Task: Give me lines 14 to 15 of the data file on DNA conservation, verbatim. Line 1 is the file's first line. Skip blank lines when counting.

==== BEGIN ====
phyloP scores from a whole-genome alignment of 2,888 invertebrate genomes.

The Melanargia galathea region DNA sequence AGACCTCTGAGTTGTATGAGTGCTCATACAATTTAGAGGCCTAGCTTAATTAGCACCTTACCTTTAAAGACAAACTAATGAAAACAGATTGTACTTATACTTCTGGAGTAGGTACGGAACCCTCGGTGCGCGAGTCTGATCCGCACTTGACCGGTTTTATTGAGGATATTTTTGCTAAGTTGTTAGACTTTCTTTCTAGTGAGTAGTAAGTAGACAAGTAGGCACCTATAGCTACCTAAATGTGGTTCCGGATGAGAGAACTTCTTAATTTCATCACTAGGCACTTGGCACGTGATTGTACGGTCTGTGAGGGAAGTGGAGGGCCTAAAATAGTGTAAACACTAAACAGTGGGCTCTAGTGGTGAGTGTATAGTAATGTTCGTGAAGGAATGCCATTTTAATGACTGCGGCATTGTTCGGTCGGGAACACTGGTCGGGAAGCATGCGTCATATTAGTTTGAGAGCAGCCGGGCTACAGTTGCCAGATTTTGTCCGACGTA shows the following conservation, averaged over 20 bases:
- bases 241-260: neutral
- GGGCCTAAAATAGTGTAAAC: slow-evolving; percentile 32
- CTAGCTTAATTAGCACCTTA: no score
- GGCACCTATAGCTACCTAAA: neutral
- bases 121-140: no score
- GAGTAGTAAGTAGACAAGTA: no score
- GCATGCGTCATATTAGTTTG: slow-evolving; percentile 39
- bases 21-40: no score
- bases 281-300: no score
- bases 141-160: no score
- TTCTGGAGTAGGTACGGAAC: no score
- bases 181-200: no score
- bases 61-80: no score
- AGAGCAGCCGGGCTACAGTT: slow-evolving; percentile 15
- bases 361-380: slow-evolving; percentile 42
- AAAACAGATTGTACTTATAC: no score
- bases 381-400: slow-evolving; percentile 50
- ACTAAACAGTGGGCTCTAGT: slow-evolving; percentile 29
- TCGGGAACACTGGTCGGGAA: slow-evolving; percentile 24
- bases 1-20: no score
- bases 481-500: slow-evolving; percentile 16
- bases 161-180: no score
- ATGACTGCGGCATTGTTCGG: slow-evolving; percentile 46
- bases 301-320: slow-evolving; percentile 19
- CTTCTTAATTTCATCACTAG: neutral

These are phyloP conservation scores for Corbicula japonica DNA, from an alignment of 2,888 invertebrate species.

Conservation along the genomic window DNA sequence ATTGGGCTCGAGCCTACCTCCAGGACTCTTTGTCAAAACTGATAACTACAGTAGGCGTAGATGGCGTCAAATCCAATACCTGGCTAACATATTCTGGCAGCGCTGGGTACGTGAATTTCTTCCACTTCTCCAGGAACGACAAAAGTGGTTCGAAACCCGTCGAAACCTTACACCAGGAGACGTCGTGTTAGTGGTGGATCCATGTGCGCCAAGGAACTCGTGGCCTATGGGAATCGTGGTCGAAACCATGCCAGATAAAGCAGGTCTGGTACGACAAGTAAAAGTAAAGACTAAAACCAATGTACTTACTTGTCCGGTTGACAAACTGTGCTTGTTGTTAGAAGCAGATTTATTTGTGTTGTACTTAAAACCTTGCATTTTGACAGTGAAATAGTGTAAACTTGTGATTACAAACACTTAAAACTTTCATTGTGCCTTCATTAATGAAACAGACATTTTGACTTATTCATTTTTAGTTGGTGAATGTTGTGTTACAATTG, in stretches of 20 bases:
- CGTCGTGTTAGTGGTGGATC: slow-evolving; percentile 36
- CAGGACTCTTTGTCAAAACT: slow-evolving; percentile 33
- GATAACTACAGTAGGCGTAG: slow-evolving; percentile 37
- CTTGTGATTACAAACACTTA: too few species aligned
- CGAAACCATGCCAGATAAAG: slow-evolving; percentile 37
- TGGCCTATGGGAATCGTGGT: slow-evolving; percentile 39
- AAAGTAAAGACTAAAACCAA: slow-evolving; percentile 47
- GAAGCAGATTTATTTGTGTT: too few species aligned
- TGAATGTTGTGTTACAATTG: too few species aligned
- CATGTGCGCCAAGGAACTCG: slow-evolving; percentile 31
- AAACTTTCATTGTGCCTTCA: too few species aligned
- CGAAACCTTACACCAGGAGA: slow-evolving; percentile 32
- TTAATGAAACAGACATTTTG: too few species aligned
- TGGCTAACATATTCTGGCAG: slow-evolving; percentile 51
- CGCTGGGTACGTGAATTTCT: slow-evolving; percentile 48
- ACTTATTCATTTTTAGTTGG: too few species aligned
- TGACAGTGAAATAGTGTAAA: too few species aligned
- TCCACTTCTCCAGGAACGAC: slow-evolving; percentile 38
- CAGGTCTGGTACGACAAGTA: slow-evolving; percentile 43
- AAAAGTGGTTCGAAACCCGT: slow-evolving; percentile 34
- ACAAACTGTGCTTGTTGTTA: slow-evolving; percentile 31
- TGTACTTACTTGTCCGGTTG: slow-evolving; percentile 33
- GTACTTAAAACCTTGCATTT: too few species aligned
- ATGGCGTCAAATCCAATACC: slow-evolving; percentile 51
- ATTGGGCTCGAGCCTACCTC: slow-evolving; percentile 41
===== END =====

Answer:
- bases 181-200: no score
- bases 61-80: no score